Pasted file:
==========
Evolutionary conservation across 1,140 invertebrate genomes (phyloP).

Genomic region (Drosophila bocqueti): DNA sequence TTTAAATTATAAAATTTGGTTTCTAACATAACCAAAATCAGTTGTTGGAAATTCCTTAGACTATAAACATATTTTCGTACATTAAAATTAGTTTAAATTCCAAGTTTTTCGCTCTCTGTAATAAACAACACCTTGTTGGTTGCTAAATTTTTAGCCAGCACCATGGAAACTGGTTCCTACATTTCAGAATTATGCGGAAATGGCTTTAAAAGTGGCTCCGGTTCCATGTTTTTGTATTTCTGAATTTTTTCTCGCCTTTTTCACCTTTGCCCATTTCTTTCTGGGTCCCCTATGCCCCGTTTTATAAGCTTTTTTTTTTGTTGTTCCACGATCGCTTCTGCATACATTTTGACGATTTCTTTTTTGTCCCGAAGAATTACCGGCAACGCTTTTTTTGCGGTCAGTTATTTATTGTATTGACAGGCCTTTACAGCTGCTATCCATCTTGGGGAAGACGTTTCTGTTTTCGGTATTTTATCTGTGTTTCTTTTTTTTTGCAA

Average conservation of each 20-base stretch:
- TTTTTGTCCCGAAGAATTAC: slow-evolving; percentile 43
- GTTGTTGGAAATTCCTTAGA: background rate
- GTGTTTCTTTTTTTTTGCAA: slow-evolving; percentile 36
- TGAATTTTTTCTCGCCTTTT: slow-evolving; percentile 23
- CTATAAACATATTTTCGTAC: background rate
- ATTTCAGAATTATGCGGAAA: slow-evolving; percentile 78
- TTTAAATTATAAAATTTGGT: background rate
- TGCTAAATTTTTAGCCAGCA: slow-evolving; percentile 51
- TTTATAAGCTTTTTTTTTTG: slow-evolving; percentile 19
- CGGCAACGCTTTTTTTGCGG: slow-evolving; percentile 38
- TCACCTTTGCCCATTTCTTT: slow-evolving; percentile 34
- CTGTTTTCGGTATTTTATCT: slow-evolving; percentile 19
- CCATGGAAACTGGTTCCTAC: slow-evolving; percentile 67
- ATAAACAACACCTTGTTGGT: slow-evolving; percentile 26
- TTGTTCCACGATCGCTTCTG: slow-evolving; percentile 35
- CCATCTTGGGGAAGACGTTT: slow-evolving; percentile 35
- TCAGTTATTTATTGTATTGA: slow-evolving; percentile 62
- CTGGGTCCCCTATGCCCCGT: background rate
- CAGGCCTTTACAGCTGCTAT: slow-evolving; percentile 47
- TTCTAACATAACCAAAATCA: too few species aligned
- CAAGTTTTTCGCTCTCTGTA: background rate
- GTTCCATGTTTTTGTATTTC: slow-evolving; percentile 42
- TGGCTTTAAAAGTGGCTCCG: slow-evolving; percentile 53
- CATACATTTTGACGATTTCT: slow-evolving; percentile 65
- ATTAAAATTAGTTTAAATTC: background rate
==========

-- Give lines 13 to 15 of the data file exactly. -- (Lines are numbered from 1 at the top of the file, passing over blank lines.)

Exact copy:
- CGGCAACGCTTTTTTTGCGG: slow-evolving; percentile 38
- TCACCTTTGCCCATTTCTTT: slow-evolving; percentile 34
- CTGTTTTCGGTATTTTATCT: slow-evolving; percentile 19